Gregon- P. Zengo 
Clwmistry / Lmgmsth 
Robyn Zuydhoek 
Pliuiical Education 



Front Page News 

Spitting out answers to questions as if they were sports 
statistics, John Newsom was a hard person to interview. His 
mind raced faster than my pen could, and he didn't seem to 
edit his thoughts. At one point I think he blurted out "if 
you want me to repeat any of this stuff, just let me know" 
but I was too busy writing to let the remark sink in. 

Newsom was everything a Flat Hat editor should be — 
extremely bright, very motivated, very personable, and 
(not least) willing to stay up late on Wednesday and Thurs- 
day nights. Though faced with a difficult decision as New- 
som was not the only over qualified applicant, the Publica- 
tions Council chose Newsom, 87-88 Sports Editor, to edit 
the 88-89 paper. 

Being Editor "was something I wanted to do, something I 
felt I could do well," Newsom said and added as he tossed 
around a yellow, plastic, souvenir Tribe basketball, "but 
that, of course, is open for debate." 

Newsom considered himself fortunate that the year's 
staff was so young and would be around for the next year. 
"I'm inheriting a great staff," he said, yellow ball a blur atop 




his finger, "people who know their sections inside and 
out." 

"There's a lot of potential for growth next year — for me 
personally and for the paper, "Newsom said, citing the Pub 
Council's recent purchase of another computer and some 
new ideas for the paper's layout. "I'd like to integrate the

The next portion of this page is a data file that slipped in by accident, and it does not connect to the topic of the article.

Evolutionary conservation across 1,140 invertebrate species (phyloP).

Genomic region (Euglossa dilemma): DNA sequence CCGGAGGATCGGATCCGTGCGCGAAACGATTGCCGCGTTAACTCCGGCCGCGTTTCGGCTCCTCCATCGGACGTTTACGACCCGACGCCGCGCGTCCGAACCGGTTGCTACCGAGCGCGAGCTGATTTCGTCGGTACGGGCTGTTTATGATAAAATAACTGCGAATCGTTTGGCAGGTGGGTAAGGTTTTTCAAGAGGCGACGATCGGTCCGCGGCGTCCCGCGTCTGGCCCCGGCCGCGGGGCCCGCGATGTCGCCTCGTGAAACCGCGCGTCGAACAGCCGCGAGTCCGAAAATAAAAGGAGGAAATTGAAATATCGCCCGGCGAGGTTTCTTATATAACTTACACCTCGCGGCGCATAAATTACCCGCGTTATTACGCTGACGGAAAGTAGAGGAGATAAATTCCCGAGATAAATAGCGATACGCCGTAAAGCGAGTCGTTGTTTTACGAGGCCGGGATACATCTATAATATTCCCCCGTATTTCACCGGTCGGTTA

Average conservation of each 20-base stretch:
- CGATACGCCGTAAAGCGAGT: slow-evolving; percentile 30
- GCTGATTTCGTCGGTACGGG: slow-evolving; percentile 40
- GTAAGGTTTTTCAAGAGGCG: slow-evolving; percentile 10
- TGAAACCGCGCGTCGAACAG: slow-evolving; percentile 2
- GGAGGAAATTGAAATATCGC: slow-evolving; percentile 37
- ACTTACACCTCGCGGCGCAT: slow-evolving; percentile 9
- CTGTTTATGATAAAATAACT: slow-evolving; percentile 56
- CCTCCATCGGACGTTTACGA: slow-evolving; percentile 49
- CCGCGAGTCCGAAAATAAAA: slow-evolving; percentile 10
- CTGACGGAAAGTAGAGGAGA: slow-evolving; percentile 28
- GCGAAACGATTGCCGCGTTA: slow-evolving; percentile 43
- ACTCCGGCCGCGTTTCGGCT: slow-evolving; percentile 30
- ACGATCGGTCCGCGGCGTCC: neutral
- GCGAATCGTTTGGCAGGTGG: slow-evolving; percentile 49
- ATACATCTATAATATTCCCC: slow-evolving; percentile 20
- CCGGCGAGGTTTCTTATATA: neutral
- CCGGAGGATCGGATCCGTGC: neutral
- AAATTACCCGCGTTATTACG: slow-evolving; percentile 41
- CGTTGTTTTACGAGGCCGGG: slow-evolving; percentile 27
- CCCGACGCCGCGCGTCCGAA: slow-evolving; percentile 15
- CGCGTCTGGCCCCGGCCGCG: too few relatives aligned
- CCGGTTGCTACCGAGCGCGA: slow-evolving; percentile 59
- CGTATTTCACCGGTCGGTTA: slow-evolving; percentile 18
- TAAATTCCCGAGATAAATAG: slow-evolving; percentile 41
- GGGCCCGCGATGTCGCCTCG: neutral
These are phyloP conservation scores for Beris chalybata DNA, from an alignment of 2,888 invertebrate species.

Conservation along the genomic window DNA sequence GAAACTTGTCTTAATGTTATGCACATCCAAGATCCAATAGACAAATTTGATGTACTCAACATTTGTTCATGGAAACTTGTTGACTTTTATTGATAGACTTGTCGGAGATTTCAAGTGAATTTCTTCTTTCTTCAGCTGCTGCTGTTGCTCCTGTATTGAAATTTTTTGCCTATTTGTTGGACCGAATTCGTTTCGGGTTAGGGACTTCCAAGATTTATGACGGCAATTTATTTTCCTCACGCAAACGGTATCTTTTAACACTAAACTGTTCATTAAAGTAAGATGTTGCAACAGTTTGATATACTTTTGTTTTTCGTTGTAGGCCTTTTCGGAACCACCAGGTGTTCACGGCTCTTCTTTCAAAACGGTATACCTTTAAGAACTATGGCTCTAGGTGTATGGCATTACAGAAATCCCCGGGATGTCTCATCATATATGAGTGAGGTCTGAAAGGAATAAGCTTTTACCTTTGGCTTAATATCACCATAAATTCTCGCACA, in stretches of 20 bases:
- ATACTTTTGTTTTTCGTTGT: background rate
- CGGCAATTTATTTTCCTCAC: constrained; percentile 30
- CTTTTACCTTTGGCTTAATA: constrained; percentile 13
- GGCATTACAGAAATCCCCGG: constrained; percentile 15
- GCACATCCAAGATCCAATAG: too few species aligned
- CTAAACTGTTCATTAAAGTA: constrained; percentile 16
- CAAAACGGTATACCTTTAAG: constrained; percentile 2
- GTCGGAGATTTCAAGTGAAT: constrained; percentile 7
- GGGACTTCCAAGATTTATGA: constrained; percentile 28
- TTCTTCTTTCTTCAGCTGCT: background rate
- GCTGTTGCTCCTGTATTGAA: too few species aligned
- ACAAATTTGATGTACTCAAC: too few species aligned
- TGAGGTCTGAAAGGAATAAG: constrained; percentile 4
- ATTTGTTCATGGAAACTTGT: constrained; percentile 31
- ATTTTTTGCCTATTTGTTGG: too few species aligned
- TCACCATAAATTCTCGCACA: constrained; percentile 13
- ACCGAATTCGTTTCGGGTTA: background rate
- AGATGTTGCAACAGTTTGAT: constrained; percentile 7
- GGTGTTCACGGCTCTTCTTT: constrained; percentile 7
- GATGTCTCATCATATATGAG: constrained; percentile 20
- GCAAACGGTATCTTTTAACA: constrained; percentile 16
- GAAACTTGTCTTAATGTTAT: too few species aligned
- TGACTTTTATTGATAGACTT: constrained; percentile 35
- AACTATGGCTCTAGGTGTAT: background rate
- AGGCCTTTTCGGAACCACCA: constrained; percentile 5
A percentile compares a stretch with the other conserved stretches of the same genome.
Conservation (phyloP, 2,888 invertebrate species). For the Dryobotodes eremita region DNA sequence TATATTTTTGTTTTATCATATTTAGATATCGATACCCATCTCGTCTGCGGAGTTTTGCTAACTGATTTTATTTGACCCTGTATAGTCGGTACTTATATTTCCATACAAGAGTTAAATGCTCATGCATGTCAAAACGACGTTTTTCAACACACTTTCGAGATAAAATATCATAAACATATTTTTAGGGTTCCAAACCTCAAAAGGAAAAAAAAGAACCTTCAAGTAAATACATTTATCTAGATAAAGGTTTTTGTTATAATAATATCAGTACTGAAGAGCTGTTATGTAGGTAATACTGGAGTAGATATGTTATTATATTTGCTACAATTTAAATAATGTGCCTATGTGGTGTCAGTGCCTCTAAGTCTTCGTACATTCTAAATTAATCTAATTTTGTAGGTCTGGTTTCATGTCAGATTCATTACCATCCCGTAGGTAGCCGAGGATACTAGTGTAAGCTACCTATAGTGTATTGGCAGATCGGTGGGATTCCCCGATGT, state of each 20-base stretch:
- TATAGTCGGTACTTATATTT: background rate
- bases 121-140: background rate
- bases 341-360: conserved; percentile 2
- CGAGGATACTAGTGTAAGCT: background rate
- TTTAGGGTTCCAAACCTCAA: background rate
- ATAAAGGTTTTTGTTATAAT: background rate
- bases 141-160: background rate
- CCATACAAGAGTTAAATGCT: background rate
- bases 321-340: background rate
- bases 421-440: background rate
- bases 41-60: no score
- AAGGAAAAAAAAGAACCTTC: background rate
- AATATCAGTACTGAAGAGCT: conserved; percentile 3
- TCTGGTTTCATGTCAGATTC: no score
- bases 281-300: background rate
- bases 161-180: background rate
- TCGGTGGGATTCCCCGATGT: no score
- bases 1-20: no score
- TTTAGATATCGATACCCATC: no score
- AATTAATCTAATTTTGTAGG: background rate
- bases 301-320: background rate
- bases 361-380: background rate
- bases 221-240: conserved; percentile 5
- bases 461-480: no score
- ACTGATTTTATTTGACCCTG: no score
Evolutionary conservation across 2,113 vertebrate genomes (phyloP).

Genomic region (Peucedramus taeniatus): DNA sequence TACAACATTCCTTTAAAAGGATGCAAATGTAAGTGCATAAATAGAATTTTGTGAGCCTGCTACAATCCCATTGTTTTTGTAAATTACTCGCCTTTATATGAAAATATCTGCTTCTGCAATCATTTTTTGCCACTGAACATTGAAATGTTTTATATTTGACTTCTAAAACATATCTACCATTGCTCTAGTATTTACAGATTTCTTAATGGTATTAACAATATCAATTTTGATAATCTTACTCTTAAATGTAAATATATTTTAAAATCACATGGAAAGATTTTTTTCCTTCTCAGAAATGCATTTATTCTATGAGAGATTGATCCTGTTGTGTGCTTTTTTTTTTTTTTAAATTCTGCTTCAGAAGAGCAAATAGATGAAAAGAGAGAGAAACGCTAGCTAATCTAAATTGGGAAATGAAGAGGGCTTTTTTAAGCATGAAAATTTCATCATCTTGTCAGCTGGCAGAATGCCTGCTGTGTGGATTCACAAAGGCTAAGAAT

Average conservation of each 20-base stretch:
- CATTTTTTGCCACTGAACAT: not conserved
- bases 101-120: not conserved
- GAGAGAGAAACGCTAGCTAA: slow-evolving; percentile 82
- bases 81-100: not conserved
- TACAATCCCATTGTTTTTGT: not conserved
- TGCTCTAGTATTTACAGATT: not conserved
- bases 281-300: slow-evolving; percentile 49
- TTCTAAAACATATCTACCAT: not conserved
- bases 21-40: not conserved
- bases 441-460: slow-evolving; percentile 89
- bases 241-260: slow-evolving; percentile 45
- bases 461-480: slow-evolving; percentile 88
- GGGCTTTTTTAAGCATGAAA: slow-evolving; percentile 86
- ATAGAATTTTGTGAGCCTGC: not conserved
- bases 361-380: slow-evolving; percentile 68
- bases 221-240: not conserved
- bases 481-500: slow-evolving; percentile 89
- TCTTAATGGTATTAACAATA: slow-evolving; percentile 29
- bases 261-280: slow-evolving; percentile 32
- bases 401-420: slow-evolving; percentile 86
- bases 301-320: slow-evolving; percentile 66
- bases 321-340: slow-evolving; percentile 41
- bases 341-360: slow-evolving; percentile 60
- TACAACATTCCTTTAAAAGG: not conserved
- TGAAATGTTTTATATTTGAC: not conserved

computer into the regular production scheme," he said but 
was not yet certain of other changes. 

Despite his involvement in and commitment to The Flat 
Hat, Newsom stressed that it's important to have a good 
time both in and out of the office. "If you take it too serious- 
ly, it can consume you," he said, and later added, "I hope 
there's alot more to me than The Flat Hat." 

Judging from the interview, there was. Newsom was 
pleased with the decision he made freshman year to pledge 
Pi Kappa Alpha. "I think I'm a better person for it," New- 
som boasted, commenting that he's learned a great deal 
from the experience. 

When he was Assistant Sports Editor his sophomore year, 
Newsom was also an RA in Yates, an experience he de- 
scribed as "bittersweet." Trying to handle both The Flat 
Hat and working for ORL, he realized some of his limita- 
tions. "Talk about a learning experience," Newsom said 
shaking his head, "I realized that I can't do it all." 

But Newsom seemed to have tried almost everything. He 
came to college as both a Presidential Scholar and a Virgin- 
ia Scholar, and he was also inducted into ODK. He planned 
to work as a Summer Sports Intern at the Richmond News 
Leader. 

When asked about his plans after college, Newsom men- 
tioned studying abroad, law school, and possibly writing. 
Putting down the Tribe basketball that he described as his 
best friend, Newsom picked up a copy of Sports Illustrated 
and began thumbing through it. 

"The big features in here are great," he said, showing me 
one on Muhammad Ali, "if I could do that . . . that would be 
a dream come true." 

— Susan Young 



375 



Juniors 



Anne Abbruzzese 

Joann Adrales 

Harald Anderson 

Stephanie Andrews 

Josselin Appelboom 

Robert Mann Asbury 

Jay Austin 

Rebecca Bagdasarian 

Susan Kilduff Ball 

John Barnes 

Norman Lee Barr 

Jennifer Bidlalce 

Catherine Bodiford 

Debby Bors 



Darren Bowie 
Laura Frances Brown 



Mary Bryant «»f ' 

John Buechler 



Karen Jean Burrell 
Filbert Bustos 



Cynthia Cameron 
Belinda Carmines 




Juniors 




Thomas Carnell 
Sandra Carrington 
Eleanor Carroll 
Maria Elizabeth Chen 
Christine Chinchella 
Car\-n Chittenden 
Christiane Choate 

Sarah Chnstensen 
Catharine Click 
Bret Cloninger 
Robert Clontz 
Todd Cockrell 
Marina Cofer 
Elizabeth Colucci 

Cynthia Corlett 
Hiram Cuevas 
Michele Darien 
Valerie Lynn Dean 
Nathalie Deazcarreta 
Franceve Demmerle 
Julie Devish 

Valerie Duguay 
John Dumler 
Julie Edmonds 
Richard Evonitz 
John Fedewa 
William Fischer 
Tammy Leigh Florant 

Eugene Foley 
Alan Fontanares 
Michelle Furman 
Maria Gapinski 
Zeba Shaheen Geloo